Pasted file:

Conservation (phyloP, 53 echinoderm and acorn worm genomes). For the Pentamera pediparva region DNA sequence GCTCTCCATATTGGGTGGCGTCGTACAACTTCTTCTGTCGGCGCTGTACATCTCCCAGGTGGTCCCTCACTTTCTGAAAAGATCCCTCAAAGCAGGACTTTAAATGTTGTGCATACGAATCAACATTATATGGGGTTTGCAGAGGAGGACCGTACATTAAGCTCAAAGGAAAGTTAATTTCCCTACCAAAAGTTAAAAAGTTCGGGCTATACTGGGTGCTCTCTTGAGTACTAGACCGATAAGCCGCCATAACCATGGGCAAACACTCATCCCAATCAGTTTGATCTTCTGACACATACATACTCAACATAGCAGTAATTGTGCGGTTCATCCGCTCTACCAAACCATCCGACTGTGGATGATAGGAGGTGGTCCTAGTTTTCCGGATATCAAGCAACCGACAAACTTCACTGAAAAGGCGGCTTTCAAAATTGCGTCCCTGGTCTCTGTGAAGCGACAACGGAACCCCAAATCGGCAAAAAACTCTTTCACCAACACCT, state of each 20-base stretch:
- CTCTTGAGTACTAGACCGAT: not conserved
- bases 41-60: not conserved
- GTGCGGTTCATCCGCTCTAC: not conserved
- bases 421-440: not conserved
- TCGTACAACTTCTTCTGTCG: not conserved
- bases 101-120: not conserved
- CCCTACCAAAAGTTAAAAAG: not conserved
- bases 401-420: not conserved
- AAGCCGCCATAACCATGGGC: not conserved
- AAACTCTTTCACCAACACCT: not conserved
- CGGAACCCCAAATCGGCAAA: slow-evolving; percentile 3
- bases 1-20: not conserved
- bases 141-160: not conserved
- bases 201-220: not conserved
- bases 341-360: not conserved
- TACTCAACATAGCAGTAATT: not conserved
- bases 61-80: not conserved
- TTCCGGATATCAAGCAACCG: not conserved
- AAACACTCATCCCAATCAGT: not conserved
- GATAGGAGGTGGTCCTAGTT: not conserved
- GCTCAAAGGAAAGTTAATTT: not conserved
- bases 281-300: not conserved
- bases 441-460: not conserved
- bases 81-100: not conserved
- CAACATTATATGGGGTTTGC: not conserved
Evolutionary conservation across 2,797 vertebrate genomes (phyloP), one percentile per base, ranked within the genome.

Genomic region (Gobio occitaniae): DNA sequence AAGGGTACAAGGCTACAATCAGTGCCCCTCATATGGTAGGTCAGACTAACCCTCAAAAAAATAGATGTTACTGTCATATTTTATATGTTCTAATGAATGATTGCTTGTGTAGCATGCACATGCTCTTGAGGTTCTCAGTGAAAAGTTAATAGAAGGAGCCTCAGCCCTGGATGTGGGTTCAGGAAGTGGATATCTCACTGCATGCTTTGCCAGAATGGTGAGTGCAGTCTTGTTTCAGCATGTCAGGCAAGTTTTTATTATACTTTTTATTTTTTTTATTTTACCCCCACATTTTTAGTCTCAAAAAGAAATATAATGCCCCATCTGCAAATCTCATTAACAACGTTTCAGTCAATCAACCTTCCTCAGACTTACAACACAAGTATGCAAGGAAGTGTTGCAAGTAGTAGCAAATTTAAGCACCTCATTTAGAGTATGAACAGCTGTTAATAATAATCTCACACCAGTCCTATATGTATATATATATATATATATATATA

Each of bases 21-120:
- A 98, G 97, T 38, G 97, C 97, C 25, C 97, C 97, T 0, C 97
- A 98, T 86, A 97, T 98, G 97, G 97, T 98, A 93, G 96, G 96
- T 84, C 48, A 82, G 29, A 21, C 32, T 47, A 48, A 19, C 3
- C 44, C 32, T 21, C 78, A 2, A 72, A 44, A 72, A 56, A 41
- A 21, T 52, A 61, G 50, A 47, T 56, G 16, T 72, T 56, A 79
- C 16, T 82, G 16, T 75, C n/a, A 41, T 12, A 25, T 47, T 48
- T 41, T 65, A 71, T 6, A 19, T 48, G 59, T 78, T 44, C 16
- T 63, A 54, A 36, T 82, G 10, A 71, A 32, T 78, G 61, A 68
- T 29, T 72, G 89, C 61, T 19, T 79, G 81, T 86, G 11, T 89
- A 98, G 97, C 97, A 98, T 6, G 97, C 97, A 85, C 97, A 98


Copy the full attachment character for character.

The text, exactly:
Conservation (phyloP, 53 echinoderm and acorn worm genomes). For the Pentamera pediparva region DNA sequence GCTCTCCATATTGGGTGGCGTCGTACAACTTCTTCTGTCGGCGCTGTACATCTCCCAGGTGGTCCCTCACTTTCTGAAAAGATCCCTCAAAGCAGGACTTTAAATGTTGTGCATACGAATCAACATTATATGGGGTTTGCAGAGGAGGACCGTACATTAAGCTCAAAGGAAAGTTAATTTCCCTACCAAAAGTTAAAAAGTTCGGGCTATACTGGGTGCTCTCTTGAGTACTAGACCGATAAGCCGCCATAACCATGGGCAAACACTCATCCCAATCAGTTTGATCTTCTGACACATACATACTCAACATAGCAGTAATTGTGCGGTTCATCCGCTCTACCAAACCATCCGACTGTGGATGATAGGAGGTGGTCCTAGTTTTCCGGATATCAAGCAACCGACAAACTTCACTGAAAAGGCGGCTTTCAAAATTGCGTCCCTGGTCTCTGTGAAGCGACAACGGAACCCCAAATCGGCAAAAAACTCTTTCACCAACACCT, state of each 20-base stretch:
- CTCTTGAGTACTAGACCGAT: not conserved
- bases 41-60: not conserved
- GTGCGGTTCATCCGCTCTAC: not conserved
- bases 421-440: not conserved
- TCGTACAACTTCTTCTGTCG: not conserved
- bases 101-120: not conserved
- CCCTACCAAAAGTTAAAAAG: not conserved
- bases 401-420: not conserved
- AAGCCGCCATAACCATGGGC: not conserved
- AAACTCTTTCACCAACACCT: not conserved
- CGGAACCCCAAATCGGCAAA: slow-evolving; percentile 3
- bases 1-20: not conserved
- bases 141-160: not conserved
- bases 201-220: not conserved
- bases 341-360: not conserved
- TACTCAACATAGCAGTAATT: not conserved
- bases 61-80: not conserved
- TTCCGGATATCAAGCAACCG: not conserved
- AAACACTCATCCCAATCAGT: not conserved
- GATAGGAGGTGGTCCTAGTT: not conserved
- GCTCAAAGGAAAGTTAATTT: not conserved
- bases 281-300: not conserved
- bases 441-460: not conserved
- bases 81-100: not conserved
- CAACATTATATGGGGTTTGC: not conserved
Evolutionary conservation across 2,797 vertebrate genomes (phyloP), one percentile per base, ranked within the genome.

Genomic region (Gobio occitaniae): DNA sequence AAGGGTACAAGGCTACAATCAGTGCCCCTCATATGGTAGGTCAGACTAACCCTCAAAAAAATAGATGTTACTGTCATATTTTATATGTTCTAATGAATGATTGCTTGTGTAGCATGCACATGCTCTTGAGGTTCTCAGTGAAAAGTTAATAGAAGGAGCCTCAGCCCTGGATGTGGGTTCAGGAAGTGGATATCTCACTGCATGCTTTGCCAGAATGGTGAGTGCAGTCTTGTTTCAGCATGTCAGGCAAGTTTTTATTATACTTTTTATTTTTTTTATTTTACCCCCACATTTTTAGTCTCAAAAAGAAATATAATGCCCCATCTGCAAATCTCATTAACAACGTTTCAGTCAATCAACCTTCCTCAGACTTACAACACAAGTATGCAAGGAAGTGTTGCAAGTAGTAGCAAATTTAAGCACCTCATTTAGAGTATGAACAGCTGTTAATAATAATCTCACACCAGTCCTATATGTATATATATATATATATATATATA

Each of bases 21-120:
- A 98, G 97, T 38, G 97, C 97, C 25, C 97, C 97, T 0, C 97
- A 98, T 86, A 97, T 98, G 97, G 97, T 98, A 93, G 96, G 96
- T 84, C 48, A 82, G 29, A 21, C 32, T 47, A 48, A 19, C 3
- C 44, C 32, T 21, C 78, A 2, A 72, A 44, A 72, A 56, A 41
- A 21, T 52, A 61, G 50, A 47, T 56, G 16, T 72, T 56, A 79
- C 16, T 82, G 16, T 75, C n/a, A 41, T 12, A 25, T 47, T 48
- T 41, T 65, A 71, T 6, A 19, T 48, G 59, T 78, T 44, C 16
- T 63, A 54, A 36, T 82, G 10, A 71, A 32, T 78, G 61, A 68
- T 29, T 72, G 89, C 61, T 19, T 79, G 81, T 86, G 11, T 89
- A 98, G 97, C 97, A 98, T 6, G 97, C 97, A 85, C 97, A 98